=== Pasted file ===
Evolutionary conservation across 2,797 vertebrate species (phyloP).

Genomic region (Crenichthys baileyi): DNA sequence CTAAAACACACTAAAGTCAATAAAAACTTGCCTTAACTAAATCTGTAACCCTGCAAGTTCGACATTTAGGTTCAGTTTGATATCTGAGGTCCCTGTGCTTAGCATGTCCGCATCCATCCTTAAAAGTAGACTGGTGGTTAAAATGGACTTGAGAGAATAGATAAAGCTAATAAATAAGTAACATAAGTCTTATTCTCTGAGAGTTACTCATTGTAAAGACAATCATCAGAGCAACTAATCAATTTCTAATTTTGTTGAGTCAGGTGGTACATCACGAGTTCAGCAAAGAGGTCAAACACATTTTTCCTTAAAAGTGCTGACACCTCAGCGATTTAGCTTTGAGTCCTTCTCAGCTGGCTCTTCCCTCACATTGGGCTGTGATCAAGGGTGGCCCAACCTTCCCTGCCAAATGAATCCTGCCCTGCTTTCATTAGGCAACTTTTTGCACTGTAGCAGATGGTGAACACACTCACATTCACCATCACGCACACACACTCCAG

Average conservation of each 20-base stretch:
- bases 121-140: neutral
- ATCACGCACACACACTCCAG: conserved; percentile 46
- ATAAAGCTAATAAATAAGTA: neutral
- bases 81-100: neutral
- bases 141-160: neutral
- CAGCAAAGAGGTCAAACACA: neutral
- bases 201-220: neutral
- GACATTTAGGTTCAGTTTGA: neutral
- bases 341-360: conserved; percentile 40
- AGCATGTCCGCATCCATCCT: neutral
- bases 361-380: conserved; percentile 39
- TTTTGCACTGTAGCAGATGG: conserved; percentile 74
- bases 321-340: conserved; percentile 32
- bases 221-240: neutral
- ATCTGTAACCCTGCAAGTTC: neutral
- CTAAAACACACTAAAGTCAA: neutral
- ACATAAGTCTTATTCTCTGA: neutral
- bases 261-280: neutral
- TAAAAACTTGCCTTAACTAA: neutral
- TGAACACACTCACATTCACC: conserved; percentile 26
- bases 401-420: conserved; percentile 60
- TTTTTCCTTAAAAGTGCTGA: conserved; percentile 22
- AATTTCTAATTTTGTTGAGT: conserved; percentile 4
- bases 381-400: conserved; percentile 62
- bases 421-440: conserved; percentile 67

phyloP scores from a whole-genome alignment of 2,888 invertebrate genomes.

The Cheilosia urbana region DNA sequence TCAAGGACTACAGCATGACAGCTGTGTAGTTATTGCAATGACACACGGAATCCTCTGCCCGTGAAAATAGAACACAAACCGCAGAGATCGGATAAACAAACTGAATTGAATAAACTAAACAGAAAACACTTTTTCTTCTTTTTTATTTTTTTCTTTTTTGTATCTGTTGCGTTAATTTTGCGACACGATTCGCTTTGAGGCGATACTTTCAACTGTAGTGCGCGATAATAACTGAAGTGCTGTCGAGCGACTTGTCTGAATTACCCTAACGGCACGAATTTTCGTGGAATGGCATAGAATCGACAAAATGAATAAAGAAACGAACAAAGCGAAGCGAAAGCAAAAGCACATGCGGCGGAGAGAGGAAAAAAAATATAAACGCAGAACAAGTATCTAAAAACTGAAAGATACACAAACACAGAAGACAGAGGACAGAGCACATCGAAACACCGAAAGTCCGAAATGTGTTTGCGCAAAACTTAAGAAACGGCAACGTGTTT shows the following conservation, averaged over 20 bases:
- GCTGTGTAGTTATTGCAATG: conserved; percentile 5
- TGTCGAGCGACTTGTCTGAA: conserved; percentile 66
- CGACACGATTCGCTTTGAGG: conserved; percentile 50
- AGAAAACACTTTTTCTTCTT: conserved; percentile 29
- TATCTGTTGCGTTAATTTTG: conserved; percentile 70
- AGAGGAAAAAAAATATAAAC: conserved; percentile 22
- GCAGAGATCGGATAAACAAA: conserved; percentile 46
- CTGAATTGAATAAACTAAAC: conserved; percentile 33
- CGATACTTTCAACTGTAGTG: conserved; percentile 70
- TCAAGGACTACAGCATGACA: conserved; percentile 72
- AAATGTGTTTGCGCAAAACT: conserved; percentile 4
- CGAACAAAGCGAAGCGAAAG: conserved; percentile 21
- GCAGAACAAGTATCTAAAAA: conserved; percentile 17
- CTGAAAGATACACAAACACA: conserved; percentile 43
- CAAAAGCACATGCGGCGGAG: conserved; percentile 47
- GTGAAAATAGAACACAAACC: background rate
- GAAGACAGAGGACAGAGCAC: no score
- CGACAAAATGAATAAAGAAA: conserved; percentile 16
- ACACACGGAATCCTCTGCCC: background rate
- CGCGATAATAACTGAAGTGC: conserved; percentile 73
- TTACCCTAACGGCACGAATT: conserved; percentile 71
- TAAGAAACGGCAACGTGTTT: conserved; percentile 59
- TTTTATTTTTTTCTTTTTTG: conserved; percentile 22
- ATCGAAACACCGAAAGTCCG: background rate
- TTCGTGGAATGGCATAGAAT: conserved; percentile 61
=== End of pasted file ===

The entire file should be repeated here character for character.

Evolutionary conservation across 2,797 vertebrate species (phyloP).

Genomic region (Crenichthys baileyi): DNA sequence CTAAAACACACTAAAGTCAATAAAAACTTGCCTTAACTAAATCTGTAACCCTGCAAGTTCGACATTTAGGTTCAGTTTGATATCTGAGGTCCCTGTGCTTAGCATGTCCGCATCCATCCTTAAAAGTAGACTGGTGGTTAAAATGGACTTGAGAGAATAGATAAAGCTAATAAATAAGTAACATAAGTCTTATTCTCTGAGAGTTACTCATTGTAAAGACAATCATCAGAGCAACTAATCAATTTCTAATTTTGTTGAGTCAGGTGGTACATCACGAGTTCAGCAAAGAGGTCAAACACATTTTTCCTTAAAAGTGCTGACACCTCAGCGATTTAGCTTTGAGTCCTTCTCAGCTGGCTCTTCCCTCACATTGGGCTGTGATCAAGGGTGGCCCAACCTTCCCTGCCAAATGAATCCTGCCCTGCTTTCATTAGGCAACTTTTTGCACTGTAGCAGATGGTGAACACACTCACATTCACCATCACGCACACACACTCCAG

Average conservation of each 20-base stretch:
- bases 121-140: neutral
- ATCACGCACACACACTCCAG: conserved; percentile 46
- ATAAAGCTAATAAATAAGTA: neutral
- bases 81-100: neutral
- bases 141-160: neutral
- CAGCAAAGAGGTCAAACACA: neutral
- bases 201-220: neutral
- GACATTTAGGTTCAGTTTGA: neutral
- bases 341-360: conserved; percentile 40
- AGCATGTCCGCATCCATCCT: neutral
- bases 361-380: conserved; percentile 39
- TTTTGCACTGTAGCAGATGG: conserved; percentile 74
- bases 321-340: conserved; percentile 32
- bases 221-240: neutral
- ATCTGTAACCCTGCAAGTTC: neutral
- CTAAAACACACTAAAGTCAA: neutral
- ACATAAGTCTTATTCTCTGA: neutral
- bases 261-280: neutral
- TAAAAACTTGCCTTAACTAA: neutral
- TGAACACACTCACATTCACC: conserved; percentile 26
- bases 401-420: conserved; percentile 60
- TTTTTCCTTAAAAGTGCTGA: conserved; percentile 22
- AATTTCTAATTTTGTTGAGT: conserved; percentile 4
- bases 381-400: conserved; percentile 62
- bases 421-440: conserved; percentile 67

phyloP scores from a whole-genome alignment of 2,888 invertebrate genomes.

The Cheilosia urbana region DNA sequence TCAAGGACTACAGCATGACAGCTGTGTAGTTATTGCAATGACACACGGAATCCTCTGCCCGTGAAAATAGAACACAAACCGCAGAGATCGGATAAACAAACTGAATTGAATAAACTAAACAGAAAACACTTTTTCTTCTTTTTTATTTTTTTCTTTTTTGTATCTGTTGCGTTAATTTTGCGACACGATTCGCTTTGAGGCGATACTTTCAACTGTAGTGCGCGATAATAACTGAAGTGCTGTCGAGCGACTTGTCTGAATTACCCTAACGGCACGAATTTTCGTGGAATGGCATAGAATCGACAAAATGAATAAAGAAACGAACAAAGCGAAGCGAAAGCAAAAGCACATGCGGCGGAGAGAGGAAAAAAAATATAAACGCAGAACAAGTATCTAAAAACTGAAAGATACACAAACACAGAAGACAGAGGACAGAGCACATCGAAACACCGAAAGTCCGAAATGTGTTTGCGCAAAACTTAAGAAACGGCAACGTGTTT shows the following conservation, averaged over 20 bases:
- GCTGTGTAGTTATTGCAATG: conserved; percentile 5
- TGTCGAGCGACTTGTCTGAA: conserved; percentile 66
- CGACACGATTCGCTTTGAGG: conserved; percentile 50
- AGAAAACACTTTTTCTTCTT: conserved; percentile 29
- TATCTGTTGCGTTAATTTTG: conserved; percentile 70
- AGAGGAAAAAAAATATAAAC: conserved; percentile 22
- GCAGAGATCGGATAAACAAA: conserved; percentile 46
- CTGAATTGAATAAACTAAAC: conserved; percentile 33
- CGATACTTTCAACTGTAGTG: conserved; percentile 70
- TCAAGGACTACAGCATGACA: conserved; percentile 72
- AAATGTGTTTGCGCAAAACT: conserved; percentile 4
- CGAACAAAGCGAAGCGAAAG: conserved; percentile 21
- GCAGAACAAGTATCTAAAAA: conserved; percentile 17
- CTGAAAGATACACAAACACA: conserved; percentile 43
- CAAAAGCACATGCGGCGGAG: conserved; percentile 47
- GTGAAAATAGAACACAAACC: background rate
- GAAGACAGAGGACAGAGCAC: no score
- CGACAAAATGAATAAAGAAA: conserved; percentile 16
- ACACACGGAATCCTCTGCCC: background rate
- CGCGATAATAACTGAAGTGC: conserved; percentile 73
- TTACCCTAACGGCACGAATT: conserved; percentile 71
- TAAGAAACGGCAACGTGTTT: conserved; percentile 59
- TTTTATTTTTTTCTTTTTTG: conserved; percentile 22
- ATCGAAACACCGAAAGTCCG: background rate
- TTCGTGGAATGGCATAGAAT: conserved; percentile 61